Quickly add your macros to buttons and drop down lists on a custom Excel Ribbon tab. Get the free workbook, and make easy changes, so your macro tab shows for all files.
In this tutorial, you'll see how to add your macros to a custom tab on the Excel Ribbon. The My Macros sample file has a custom tab with 10 buttons, and 2 drop down lists. You can choose label text, button images, and which macro each button should run.
The sample file also contains sample macros, to demonstrate how the custom tab works. Later, you can remove the sample macros, and add your own macros to the file.
To add your macros, you'll make changes on the worksheet. You do NOT need to go into the Ribbon CustomUI, or do any Ribbon programming.
NOTE: If you want to create your own custom tabs from scratch, see these pages:
To see how to add your macros to the ribbon, download the sample workbook, and watch this video. Written instructions are below the video.
Follow these steps to get started with the Custom Ribbon tab.
After you open the My Macros sample file, you should see a custom tab on the Excel Ribbon -- MY MACROS. The custom tab has buttons and drop down lists, described below.
There are 10 buttons at the left, in 2 groups - Macro Buttons1 and Macro Buttons2.
To test the macros, click the Hello Message button, at the left side of the MY MACROS tab.
That button runs a macro that shows a message box, with the word, "Hello".
Click the OK button to close the message box.
In the centre of the MY MACROS tab, there are 2 drop down lists -- Macro List 1, and Macro List 2.
Click the drop down arrow on Macro List 1, and click ToggleGridlines.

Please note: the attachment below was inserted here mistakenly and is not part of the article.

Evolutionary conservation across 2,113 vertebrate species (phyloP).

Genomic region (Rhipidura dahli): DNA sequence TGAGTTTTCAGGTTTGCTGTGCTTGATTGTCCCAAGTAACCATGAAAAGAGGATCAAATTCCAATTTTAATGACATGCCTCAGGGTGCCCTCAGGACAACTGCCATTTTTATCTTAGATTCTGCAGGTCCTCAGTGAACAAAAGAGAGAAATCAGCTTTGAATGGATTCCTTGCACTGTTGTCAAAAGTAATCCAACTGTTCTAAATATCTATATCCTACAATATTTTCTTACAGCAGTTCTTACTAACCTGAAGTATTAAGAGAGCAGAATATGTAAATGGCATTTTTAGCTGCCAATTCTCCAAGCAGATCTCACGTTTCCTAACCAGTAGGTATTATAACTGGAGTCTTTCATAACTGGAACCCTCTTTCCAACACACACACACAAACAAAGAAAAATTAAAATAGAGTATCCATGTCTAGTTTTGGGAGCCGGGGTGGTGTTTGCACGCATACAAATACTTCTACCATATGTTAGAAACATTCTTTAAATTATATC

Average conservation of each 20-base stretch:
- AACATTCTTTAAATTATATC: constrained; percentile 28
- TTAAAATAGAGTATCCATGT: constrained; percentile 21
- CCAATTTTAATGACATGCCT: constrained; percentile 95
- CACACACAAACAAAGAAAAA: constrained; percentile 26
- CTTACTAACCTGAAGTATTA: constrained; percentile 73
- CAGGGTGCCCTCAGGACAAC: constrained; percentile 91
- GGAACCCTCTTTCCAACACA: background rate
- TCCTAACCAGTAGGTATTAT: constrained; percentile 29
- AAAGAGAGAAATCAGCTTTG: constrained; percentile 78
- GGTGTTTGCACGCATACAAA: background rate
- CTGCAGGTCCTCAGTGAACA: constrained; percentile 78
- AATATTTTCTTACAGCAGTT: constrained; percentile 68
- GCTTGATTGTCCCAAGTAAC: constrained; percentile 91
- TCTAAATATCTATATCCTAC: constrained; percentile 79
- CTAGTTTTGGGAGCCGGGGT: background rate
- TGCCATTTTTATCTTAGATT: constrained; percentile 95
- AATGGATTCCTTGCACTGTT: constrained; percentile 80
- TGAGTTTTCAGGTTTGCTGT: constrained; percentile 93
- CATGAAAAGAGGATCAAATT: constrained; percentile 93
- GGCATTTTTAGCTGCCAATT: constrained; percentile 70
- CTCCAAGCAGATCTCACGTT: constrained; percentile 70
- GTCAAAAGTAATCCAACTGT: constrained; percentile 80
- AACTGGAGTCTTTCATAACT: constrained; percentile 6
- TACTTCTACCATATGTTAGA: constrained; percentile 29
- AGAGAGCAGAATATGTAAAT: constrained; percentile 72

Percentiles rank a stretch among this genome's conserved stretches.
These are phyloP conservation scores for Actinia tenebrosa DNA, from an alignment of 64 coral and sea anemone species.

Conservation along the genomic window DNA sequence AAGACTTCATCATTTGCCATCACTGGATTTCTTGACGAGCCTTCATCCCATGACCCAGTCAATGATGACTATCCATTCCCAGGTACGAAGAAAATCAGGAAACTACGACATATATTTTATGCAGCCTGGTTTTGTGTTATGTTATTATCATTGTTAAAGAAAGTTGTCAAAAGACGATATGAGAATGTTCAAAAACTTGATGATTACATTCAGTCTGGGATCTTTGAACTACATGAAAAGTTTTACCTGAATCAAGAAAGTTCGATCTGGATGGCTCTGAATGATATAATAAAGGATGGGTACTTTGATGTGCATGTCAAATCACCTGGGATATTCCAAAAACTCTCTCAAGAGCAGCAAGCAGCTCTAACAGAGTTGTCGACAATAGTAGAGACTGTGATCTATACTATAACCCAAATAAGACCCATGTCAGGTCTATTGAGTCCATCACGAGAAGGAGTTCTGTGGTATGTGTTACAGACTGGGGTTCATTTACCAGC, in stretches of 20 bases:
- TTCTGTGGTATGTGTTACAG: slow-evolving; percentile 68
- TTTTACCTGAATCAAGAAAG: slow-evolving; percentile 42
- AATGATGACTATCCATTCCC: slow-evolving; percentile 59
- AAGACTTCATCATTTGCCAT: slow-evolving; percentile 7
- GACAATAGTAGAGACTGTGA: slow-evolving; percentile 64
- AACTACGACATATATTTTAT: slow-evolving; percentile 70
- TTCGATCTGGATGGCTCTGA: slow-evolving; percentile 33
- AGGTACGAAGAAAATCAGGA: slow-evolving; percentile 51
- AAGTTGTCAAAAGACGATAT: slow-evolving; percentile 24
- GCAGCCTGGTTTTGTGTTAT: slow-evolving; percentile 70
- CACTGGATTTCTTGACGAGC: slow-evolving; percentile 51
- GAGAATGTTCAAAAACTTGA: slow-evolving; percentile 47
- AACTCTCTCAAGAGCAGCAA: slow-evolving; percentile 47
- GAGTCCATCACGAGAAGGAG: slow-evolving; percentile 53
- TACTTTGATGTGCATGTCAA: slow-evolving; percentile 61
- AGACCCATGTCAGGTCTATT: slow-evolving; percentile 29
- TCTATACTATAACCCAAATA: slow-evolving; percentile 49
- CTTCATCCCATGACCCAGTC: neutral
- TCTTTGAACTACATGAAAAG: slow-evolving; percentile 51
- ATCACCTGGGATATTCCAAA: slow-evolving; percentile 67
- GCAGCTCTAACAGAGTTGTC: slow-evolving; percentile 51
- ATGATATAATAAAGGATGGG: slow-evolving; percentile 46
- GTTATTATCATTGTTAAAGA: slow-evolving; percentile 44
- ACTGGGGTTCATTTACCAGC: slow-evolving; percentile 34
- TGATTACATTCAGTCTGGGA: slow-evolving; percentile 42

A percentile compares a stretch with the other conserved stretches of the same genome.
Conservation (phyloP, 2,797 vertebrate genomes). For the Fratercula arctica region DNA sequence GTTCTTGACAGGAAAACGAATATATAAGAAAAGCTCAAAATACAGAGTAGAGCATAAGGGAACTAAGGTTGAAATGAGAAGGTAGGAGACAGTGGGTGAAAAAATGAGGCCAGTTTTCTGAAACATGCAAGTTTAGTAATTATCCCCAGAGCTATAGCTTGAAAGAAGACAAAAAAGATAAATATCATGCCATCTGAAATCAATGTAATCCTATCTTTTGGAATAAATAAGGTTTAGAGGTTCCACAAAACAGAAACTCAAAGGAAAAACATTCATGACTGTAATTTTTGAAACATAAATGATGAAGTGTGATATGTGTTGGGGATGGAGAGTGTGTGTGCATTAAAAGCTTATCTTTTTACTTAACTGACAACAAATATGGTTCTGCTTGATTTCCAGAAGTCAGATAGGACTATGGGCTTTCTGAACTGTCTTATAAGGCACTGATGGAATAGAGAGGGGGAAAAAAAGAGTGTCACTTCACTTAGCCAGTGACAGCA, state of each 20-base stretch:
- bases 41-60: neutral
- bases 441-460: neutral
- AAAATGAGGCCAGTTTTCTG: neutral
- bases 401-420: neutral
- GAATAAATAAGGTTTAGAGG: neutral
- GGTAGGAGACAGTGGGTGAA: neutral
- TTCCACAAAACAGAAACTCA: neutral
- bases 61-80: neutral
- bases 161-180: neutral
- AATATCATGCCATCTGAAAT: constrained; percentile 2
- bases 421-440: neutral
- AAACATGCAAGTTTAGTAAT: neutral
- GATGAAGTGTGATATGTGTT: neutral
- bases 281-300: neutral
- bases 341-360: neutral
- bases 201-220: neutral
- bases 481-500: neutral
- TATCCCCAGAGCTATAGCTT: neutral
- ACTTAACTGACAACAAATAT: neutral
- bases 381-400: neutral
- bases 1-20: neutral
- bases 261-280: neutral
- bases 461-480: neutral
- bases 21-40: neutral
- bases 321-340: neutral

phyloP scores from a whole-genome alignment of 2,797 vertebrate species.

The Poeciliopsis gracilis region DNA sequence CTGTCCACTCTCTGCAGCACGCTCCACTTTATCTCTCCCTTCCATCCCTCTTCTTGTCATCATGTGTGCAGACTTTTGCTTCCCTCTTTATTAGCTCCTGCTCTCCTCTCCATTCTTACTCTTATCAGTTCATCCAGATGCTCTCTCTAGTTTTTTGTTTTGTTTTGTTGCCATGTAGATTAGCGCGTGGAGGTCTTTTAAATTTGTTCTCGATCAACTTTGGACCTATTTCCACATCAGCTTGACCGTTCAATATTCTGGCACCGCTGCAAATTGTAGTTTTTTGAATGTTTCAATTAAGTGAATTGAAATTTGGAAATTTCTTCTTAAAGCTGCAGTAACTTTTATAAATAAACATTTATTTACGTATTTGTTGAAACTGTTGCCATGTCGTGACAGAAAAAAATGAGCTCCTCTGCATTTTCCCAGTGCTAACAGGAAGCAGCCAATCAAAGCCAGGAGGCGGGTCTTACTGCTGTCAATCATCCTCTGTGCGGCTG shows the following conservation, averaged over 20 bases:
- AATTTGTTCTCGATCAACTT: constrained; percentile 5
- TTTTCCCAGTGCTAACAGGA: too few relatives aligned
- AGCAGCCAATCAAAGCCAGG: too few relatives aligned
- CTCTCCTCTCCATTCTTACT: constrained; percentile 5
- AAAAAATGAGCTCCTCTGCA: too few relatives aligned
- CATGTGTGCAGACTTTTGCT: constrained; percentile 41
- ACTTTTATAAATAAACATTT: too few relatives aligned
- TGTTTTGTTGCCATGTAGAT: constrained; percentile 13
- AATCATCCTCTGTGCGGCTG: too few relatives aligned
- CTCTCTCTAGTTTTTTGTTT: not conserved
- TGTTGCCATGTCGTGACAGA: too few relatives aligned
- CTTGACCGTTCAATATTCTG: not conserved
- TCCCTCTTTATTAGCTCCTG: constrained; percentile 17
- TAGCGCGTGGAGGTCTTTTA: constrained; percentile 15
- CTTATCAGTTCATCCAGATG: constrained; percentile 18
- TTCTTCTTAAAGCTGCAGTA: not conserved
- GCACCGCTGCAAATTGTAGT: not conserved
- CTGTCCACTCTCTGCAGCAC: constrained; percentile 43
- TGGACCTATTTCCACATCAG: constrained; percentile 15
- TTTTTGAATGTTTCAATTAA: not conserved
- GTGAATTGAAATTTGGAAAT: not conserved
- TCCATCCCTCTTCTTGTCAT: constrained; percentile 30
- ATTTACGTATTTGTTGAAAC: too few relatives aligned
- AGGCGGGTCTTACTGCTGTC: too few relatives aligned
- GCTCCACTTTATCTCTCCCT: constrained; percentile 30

That runs the ToggleGridlines macro, which changes the gridlines setting on the active worksheet.
At the right of the MY MACROS tab, there are two buttons for Excel Help.
Click those buttons to go to the main page of my Contextures website, or to this instruction page for the custom MY MACROS tab.
To run different macros from the MY MACROS Ribbon tab, you will make changes on the Admin sheet in the sample workbook.
The Button information is stored in the table at the left side of the Admin sheet.
In the second row, you can see the settings for Btn2. It has the label "Hello Message", and runs the HelloMsg macro. It displays the image named WebGoBack.
At the right, there are two Excel tables. They contain the macro names for each of the drop down lists.
In Macro List 1, you can see the ToggleGridlines macro, which you tested earlier.
The drop down lists are flexible, and will show all the items from the Macro List tables on the worksheet. You can delete items from the worksheet lists, add new items, or change the existing macro names.
For the first change, you will add another macro to Macro List 1. Before you add the new macro, take a look at the current list:
Next, you'll add another one of the sample macros to the Macro List 1 drop down.
There are 10 buttons set up in the MY MACROS tab. They can be customized, but there are some restrictions on the button changes.
Note: If you want to add or remove buttons, you will have to modify the CustomUI file, to add them. See how to work with the CustomUI file.
For the first change, you will change the settings for Button 3. Currently, that button has an "X" image, and, and runs the TestMsg macro